Whether you’re working on a short-term project with a small team or managing an entire project pipeline with dozens of stakeholders, document management is an important part of any project management workflow. Document management is the process of collecting, storing, and tracking documents like contracts and certifications.
In this guide, we’ll take a look at a document management workbook built for a construction project and explain how key Spreadsheet.com features like Related rows, Form views, and data types can be combined to create an all-in-one document management solution.
Related rows, one of Spreadsheet.com’s data types, let you link rows in multiple worksheets so that your sheets can work like tables in a relational database where editing one changes the data in another.
For our document management workbook, Related rows connect our Subcontractors and Documents worksheets so that the two can share information.
Our document management workbook has two sheets – a list of Subcontractors and a list of Documents. Each document originates with one of our subcontractors. Although this information is held in different worksheets, the records are linked with Related rows.
Column D - Documents Submitted in our Subcontractors worksheet and Column A - Subcontractor in our Documents worksheet are connected by a Related row with a 2-way link. With a 2-way link, the relationship between records is reflected in both sheets; the Subcontractors worksheet shows each subcontractor’s submitted documents, and the Documents worksheet shows each document’s associated subcontractor.
By using a Related row with a 2-way link, we can use additional Related row data types like lookups and rollups in both sheets.
Column E - Documents in our Subcontractors worksheet is a Related row lookup column that “looks up” the attachments in Column E - Document from our Documents worksheet for each related record in the adjacent column. The Related row lookup lets us collect all of the documents for each subcontractor in one cell.
Just like the original Attachment column in the Documents worksheet, we can expand and view the attachments in our Related row lookup column.
Column F - Latest Submission in our Subcontractors worksheet is a Related row rollup column that aggregates data from Column F - Date Submitted in our Documents worksheet. Related row rollups support a variety of aggregation functions. Here, we’re using the MAX function to calculate the latest date that a subcontractor submitted a document.
As subcontractors submit more documents, the Related row rollup will automatically recalculate the latest submission date.
By adding a Form view to our workbook, we can collect new document submissions from subcontractors or other consultants and automatically add the responses as new rows in our Documents worksheet.
By adding a Form view to our Documents worksheet, we can collect incoming documents directly from subcontractors whether or not they have a Spreadsheet.com account or access to our workbook.
The Form view has a shareable link that can be distributed to our subcontractors. When they open the form, they can select the type of document that they’re submitting and attach a copy of it.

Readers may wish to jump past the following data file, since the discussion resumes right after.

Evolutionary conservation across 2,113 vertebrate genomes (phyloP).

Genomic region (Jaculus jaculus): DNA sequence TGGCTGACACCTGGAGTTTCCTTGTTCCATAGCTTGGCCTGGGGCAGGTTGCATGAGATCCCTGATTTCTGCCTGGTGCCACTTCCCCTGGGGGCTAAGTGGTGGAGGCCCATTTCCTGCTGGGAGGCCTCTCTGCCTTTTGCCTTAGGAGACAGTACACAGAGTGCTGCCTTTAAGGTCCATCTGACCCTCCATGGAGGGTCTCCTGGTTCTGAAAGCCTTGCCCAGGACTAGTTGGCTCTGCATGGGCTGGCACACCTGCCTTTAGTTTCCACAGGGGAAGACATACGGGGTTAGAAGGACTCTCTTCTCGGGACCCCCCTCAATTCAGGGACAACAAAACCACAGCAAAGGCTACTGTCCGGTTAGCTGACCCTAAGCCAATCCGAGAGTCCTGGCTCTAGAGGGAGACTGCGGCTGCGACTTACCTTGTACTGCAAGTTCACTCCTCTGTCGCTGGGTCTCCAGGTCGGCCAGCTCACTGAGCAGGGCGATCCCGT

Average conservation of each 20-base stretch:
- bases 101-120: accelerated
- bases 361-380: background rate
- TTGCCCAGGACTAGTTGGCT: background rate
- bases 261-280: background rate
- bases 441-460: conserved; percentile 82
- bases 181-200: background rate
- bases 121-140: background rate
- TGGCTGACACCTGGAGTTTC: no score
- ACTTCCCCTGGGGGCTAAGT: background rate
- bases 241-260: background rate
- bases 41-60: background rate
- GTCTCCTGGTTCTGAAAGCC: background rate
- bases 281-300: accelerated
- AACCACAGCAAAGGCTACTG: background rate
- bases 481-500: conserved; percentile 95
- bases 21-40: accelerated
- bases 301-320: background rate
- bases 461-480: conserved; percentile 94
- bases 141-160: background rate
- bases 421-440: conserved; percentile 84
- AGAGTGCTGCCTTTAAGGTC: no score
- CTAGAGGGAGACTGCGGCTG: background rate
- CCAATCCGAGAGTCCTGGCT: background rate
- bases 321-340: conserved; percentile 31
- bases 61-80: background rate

As subcontractors use the form to submit documents, each submission will be added to our Documents worksheet as a new row.
When new documents are submitted via the Form view, Column G - Date Submitted in our Documents worksheet automatically logs when the response was submitted with the Created at data type.
By adding an automation to our workbook, we can automatically notify a member of our team when a new document is submitted via the form. When new documents are submitted, the Related row lookup in Column G - Assigned to automatically assigns them to the subcontractor’s point of contact listed in Column C - Internal Contact of our Subcontractors worksheet. When a new document is submitted, our automation will automatically notify that contact via email.
In creating our automation, we can customize the notification message to include information directly from our worksheet, like the document type from Column C and the subcontractor name from Column A.
Now, when a subcontractor or consultant submits a new document via the Form view…
…all without any manual data entry or additional user input.
As subcontractors submit new documents via our Form view, we can use additional Spreadsheet.com features like conditional formatting and row grouping to manage document approvals and easily identify documents that require our team’s attention.
When new documents are submitted via our workbook’s Form view, they are automatically marked as “Not Reviewed” in Column H - Status of our Documents worksheet. This column is a Select column with additional options for “Approved” and “Rejected”. As members of our team review the incoming documents, they can update their status by choosing a new option from the Select dropdown.
The Select column is used to define our conditional formatting rules that change the row color based on the document’s status. Unreviewed documents are colored gray, approved documents are colored green, and rejected documents are colored red.
When the status of a document is changed, the conditional formatting rules will automatically change the color of the row to reflect its new status.
By creating an additional Sheet view in our Documents worksheet and using filters and row grouping, we can easily identify documents that require attention. The “Action Items” view groups rows by Column H - Status and filters out those that are approved.
Ready to get started? Browse Spreadsheet.com’s Template Gallery to find ready-to-use document management templates, as well as templates for project management, sales, finance, and more.